Dealing with a problem that doesn't exist? Professional responses to female perpetrated child sexual abuse

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    33 Citations (Scopus)


    Female involvement in sexual offences against children is more common than is generally thought and has serious implications for the long-term emotional and psychological well-being of victims. Drawing on findings from: a comprehensive review of the literature; an overview of relevant literature and legislation; and an electronic survey of Multi-Agency Public Protection Panels; this paper explores the criminal justice response to female sex offending in England, Wales and Northern Ireland. The literature highlights that the way in which professionals identify and respond to child sexual abuse has been shown to be influenced by the gender of the perpetrator. Equally, whilst similar to male sex offending in terms of the intrusiveness and seriousness of the abuse, some aspects of female sex offending can cause particular problems for professionals. The fact that some sexual abuse can be disguised as childcare can make it difficult for professionals to identify this type of abuse whilst high rates of co-offending bring additional difficulties in determining the degree of female involvement and assigning responsibility. The survey findings indicate that risk assessment tools for female sex offenders is a key area requiring development and point towards small inconsistencies in the current practice of risk assessing females in the community. The survey also identifies the lack of treatment programmes for this group of offenders as well as drawing attention to the need for national policies and procedures, staff training and the identification of areas of good practice. Increased discussion and debate about how best to work with this group of sex offenders is also required.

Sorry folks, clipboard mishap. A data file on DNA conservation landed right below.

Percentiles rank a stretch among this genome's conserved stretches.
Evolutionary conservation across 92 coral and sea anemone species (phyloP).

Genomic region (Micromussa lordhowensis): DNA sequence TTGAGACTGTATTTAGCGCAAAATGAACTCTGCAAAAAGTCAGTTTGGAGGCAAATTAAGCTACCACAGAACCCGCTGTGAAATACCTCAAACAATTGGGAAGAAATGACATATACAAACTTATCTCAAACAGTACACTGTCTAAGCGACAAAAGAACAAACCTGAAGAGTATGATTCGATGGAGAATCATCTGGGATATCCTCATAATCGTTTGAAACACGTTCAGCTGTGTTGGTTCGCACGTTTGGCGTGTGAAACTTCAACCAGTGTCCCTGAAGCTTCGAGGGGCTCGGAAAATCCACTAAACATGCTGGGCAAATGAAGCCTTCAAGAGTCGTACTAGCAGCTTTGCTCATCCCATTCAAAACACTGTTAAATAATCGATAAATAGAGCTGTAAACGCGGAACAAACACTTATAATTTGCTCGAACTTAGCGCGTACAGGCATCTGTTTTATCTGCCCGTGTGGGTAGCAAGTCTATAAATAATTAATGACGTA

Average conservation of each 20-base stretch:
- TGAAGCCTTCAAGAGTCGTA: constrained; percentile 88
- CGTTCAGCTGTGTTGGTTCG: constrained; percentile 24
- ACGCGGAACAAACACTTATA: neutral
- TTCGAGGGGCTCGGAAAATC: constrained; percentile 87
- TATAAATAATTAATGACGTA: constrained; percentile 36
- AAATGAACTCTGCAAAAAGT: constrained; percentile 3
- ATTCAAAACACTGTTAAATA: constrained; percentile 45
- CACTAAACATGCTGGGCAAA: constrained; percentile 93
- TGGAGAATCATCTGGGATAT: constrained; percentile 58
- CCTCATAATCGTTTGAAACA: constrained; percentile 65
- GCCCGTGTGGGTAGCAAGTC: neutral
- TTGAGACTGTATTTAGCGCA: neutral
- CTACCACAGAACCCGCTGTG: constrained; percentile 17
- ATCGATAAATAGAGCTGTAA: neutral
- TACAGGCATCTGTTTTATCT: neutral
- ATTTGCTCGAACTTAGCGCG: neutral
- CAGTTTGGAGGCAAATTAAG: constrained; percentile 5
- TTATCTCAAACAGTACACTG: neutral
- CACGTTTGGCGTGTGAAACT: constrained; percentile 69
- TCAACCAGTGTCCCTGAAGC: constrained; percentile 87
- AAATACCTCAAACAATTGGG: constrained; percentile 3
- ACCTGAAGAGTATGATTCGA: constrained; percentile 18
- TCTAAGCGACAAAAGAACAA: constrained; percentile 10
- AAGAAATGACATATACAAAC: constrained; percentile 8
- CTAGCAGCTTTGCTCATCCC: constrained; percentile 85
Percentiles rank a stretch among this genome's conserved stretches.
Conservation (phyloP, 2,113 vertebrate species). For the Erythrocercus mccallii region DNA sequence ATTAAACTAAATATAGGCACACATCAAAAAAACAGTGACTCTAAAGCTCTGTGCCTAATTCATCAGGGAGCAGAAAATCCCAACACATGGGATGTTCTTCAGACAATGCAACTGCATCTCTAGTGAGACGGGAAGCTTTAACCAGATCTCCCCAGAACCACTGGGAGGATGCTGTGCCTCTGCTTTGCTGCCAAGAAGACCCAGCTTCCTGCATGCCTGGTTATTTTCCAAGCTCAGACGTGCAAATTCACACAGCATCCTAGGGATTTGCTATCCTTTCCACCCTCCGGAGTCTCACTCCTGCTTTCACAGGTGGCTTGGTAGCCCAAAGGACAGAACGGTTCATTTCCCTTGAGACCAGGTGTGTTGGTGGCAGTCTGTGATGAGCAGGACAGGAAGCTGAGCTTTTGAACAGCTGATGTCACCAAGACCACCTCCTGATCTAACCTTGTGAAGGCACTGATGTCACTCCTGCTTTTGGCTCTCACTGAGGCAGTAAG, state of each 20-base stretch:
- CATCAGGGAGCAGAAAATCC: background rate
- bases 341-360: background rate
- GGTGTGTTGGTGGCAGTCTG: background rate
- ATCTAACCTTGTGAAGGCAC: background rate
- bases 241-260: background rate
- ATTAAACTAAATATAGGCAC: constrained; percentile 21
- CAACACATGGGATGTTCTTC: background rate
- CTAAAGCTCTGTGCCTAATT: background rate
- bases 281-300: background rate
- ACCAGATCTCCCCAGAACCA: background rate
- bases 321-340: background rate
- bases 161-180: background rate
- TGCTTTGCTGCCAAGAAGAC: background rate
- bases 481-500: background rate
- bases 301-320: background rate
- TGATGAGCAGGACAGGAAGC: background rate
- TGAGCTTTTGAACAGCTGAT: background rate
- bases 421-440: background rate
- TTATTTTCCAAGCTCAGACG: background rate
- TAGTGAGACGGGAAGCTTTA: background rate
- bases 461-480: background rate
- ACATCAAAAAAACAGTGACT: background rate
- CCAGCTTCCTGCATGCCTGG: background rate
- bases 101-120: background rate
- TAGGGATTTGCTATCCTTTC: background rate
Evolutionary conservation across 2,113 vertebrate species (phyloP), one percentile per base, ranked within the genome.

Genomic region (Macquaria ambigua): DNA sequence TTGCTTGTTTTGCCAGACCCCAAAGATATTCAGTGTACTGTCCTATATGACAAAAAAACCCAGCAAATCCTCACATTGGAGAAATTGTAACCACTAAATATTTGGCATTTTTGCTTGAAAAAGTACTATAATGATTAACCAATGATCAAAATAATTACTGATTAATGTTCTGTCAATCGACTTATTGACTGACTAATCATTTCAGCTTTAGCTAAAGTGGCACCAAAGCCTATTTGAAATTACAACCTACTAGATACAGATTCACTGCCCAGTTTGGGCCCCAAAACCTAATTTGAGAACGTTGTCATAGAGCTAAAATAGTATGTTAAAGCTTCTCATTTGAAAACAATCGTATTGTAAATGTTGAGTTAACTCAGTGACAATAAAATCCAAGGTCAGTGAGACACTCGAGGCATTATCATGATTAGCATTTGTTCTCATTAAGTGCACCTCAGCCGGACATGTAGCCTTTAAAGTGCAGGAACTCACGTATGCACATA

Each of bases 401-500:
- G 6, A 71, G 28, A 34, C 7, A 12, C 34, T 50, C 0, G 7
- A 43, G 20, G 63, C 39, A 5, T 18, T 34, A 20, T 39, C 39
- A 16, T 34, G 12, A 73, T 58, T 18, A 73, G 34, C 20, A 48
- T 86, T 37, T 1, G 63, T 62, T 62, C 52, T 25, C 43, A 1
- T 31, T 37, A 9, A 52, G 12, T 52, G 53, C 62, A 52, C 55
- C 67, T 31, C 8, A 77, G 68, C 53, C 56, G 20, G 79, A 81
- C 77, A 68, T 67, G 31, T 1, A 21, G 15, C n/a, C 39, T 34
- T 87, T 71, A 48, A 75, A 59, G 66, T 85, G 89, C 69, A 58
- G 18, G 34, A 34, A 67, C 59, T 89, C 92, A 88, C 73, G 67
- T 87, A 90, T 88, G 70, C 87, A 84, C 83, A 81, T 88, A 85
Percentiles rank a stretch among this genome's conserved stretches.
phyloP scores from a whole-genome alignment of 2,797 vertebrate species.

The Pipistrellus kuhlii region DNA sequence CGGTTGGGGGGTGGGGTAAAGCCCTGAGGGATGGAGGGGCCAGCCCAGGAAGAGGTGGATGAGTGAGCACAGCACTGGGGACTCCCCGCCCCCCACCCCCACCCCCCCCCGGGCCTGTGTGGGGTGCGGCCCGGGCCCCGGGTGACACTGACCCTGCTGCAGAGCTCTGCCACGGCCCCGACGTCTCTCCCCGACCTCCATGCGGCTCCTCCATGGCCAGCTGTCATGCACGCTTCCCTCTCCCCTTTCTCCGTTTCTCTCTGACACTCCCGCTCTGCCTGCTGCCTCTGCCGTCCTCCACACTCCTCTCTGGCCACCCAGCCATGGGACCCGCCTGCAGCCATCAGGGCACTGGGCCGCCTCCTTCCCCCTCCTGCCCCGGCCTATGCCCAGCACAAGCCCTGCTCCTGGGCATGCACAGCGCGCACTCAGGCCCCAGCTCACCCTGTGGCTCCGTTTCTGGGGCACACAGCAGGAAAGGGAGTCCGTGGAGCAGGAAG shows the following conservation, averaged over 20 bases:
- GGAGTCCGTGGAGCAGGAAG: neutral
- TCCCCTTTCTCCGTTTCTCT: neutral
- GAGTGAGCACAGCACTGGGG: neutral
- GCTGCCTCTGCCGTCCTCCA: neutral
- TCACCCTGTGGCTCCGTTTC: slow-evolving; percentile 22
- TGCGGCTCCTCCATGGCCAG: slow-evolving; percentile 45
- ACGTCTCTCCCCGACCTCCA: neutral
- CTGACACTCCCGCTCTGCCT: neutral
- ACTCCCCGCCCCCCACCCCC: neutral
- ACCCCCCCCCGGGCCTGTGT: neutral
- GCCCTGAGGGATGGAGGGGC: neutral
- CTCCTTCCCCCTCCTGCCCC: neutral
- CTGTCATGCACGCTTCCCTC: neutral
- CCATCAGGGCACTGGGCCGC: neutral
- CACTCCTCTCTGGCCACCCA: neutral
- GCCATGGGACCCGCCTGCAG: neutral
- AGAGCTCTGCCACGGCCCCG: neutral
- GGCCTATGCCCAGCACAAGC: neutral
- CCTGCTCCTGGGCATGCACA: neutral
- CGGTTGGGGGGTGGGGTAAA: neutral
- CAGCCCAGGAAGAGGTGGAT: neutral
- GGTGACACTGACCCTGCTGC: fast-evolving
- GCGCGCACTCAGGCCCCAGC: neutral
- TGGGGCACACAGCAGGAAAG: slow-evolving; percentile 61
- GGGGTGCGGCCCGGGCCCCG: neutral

Original languageEnglish
    Pages (from-to)252-267
    Number of pages16
    JournalChild Abuse Review
    Issue number4
    Publication statusPublished - 01 Jul 2007


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